Mary with her second husband, Lord Darnley

Mary with her second husband, Lord Darnley

After Lord Darnley’s suspicious end, the Lords of Scotland forced Mary’s abdication and cast her into prison. She escaped, however, and fled to England, because her cousin Elizabeth had written to her promising aid. When Mary arrived in England, however, she found that the promised help was not forthcoming. Instead, Elizabeth just stopped answering her letters. Mary wrote pleading to her cousin, trying gifts and even threats, but ended up being imprisoned in turn by Elizabeth.

Mary depicted with her son, James VI (of Scotland) and I (of England and Ireland) – in reality, Mary saw her son for the last time when he was ten months old

Mary depicted with her son, James VI (of Scotland) and I (of England and Ireland) – in reality, Mary saw her son for the last time when he was ten months old

During the imprisonment the relationship between the two women understandably deteriorated. Repeated attempts at rebellion against Elizabeth were made by groups of English noblemen in Mary’s name. One of these – the Babington plot – ended up being Mary’s downfall.

Mary wrote a letter in which she strongly expressed her support for the plot, but the letter was intercepted and eventually lead to Elizabeth’s trying and executing Mary for treason. Mary was in prison for 19 years, and this meant that her son, James, did not ever know his mother. He remained in Scotland as King James IV until his accession in 1603. He had four different regents until he reached the age of 18.

Drawing of the trial of Mary, Queen of Scots, 14–15 October 1586

Drawing of the trial of Mary, Queen of Scots, 14–15 October 1586

Eventually, after 19 years, the exposure of the Babington plot forced Elizabeth to call for Mary’s execution. It may seem surprising that after such a long running rivalry Elizabeth would not have taken this option sooner, but it must be remembered that in those days the rule of royals was seen as the directly expressed will of God.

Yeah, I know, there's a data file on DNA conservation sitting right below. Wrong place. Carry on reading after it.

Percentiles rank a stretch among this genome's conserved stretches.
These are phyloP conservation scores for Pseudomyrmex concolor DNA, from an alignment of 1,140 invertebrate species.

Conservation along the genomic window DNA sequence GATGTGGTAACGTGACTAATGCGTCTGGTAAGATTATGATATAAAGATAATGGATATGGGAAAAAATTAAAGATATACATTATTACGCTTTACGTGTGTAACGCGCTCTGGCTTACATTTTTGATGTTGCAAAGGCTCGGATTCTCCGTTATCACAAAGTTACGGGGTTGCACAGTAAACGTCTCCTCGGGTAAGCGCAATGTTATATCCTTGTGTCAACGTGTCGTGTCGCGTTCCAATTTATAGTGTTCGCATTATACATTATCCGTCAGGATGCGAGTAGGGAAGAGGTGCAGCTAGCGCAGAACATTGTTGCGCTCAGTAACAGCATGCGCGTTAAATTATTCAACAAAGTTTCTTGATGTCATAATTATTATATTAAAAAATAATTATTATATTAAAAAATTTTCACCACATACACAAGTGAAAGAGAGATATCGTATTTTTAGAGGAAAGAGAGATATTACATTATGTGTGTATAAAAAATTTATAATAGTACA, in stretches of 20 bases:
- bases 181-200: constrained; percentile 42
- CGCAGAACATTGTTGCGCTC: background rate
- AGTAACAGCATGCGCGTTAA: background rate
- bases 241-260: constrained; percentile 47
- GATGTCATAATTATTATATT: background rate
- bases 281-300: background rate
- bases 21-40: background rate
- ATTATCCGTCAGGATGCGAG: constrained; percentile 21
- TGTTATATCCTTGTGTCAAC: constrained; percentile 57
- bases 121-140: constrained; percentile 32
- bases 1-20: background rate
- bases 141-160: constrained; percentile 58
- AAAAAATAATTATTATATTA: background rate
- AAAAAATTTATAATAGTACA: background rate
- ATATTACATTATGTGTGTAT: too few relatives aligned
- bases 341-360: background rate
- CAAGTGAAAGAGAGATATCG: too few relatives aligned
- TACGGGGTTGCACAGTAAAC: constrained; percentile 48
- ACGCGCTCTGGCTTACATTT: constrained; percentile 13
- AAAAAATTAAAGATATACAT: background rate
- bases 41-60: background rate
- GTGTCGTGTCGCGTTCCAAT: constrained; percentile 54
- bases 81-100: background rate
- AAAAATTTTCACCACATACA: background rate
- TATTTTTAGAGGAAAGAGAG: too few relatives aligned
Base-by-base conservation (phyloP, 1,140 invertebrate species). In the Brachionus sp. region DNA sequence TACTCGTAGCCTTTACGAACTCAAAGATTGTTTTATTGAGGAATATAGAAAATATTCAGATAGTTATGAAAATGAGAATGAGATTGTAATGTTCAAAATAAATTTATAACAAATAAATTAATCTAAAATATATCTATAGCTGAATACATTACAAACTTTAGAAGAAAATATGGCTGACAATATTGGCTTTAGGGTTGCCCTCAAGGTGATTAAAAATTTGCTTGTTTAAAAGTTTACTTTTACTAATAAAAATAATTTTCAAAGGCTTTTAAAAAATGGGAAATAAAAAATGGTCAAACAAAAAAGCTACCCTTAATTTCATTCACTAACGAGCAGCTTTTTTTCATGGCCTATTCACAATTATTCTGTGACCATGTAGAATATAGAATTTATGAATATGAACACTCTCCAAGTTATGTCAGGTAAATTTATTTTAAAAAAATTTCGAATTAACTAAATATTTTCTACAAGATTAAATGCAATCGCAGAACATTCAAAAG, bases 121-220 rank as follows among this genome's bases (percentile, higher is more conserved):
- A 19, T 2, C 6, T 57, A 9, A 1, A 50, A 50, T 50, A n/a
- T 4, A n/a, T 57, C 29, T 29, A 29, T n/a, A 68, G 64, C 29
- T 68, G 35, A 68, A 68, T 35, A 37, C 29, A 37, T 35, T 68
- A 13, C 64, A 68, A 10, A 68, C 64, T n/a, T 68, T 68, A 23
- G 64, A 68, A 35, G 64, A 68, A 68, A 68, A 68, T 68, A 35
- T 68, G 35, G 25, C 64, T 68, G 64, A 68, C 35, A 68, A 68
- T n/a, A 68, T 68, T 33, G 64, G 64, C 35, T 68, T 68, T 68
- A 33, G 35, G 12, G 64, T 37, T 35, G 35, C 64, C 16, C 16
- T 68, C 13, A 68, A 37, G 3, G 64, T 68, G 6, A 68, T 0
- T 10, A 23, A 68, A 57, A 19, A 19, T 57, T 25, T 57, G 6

Related video: Old Forgotten English Words That Need a Comeback

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As such, for one legitimate ruler to execute another was seen as regicide and could have been seen as defying divine will. These were things no ruler wanted to be associated with; it was bound to cause disruption and discontent. However, Elizabeth had no choice, and having put off the decision for nearly two decades she finally ordered Mary to be tried for treason.

Queen Elizabeth I of England by an Unknown Artist, c. 1610

Queen Elizabeth I of England by an Unknown Artist, c. 1610

Mary, Queen of Scots, lost her head on February 8, 1587 at Fotheringhay Castle at the age of 44. But that was not the end of their rivalry. It was said that when Mary received news of her impending execution, she welcomed the approach of it, and loudly claimed her innocence of any crime of treason.

Copy of Mary’s effigy. The original, by Cornelius Cure, is in Westminster Abbey. Photo by Kim Traynor CC BY-SA 3.0

Copy of Mary’s effigy. The original, by Cornelius Cure, is in Westminster Abbey. Photo by Kim Traynor CC BY-SA 3.0

She was executed nonetheless, but her fate haunted Elizabeth. It was said that Queen Elizabeth had visions of Mary as she lay upon her own deathbed, and was said to have wept and repented of her cousin’s demise.

Read another story from us: The Dramatic Love Story of Queen Elizabeth I and Her Favorite Robert Dudley

In a final ironic twist to this lifelong tale of rivalry, after Elizabeth died she ended up being succeeded by Mary’s son James, who ruled both Kingdoms until his death in March, 1625.

Correction: In the original article we misstated that Mary’s son James was brought to the court of Elizabeth and even called her “mother”. This is inaccurate and we have amended it. The correction was made on 4/28/19.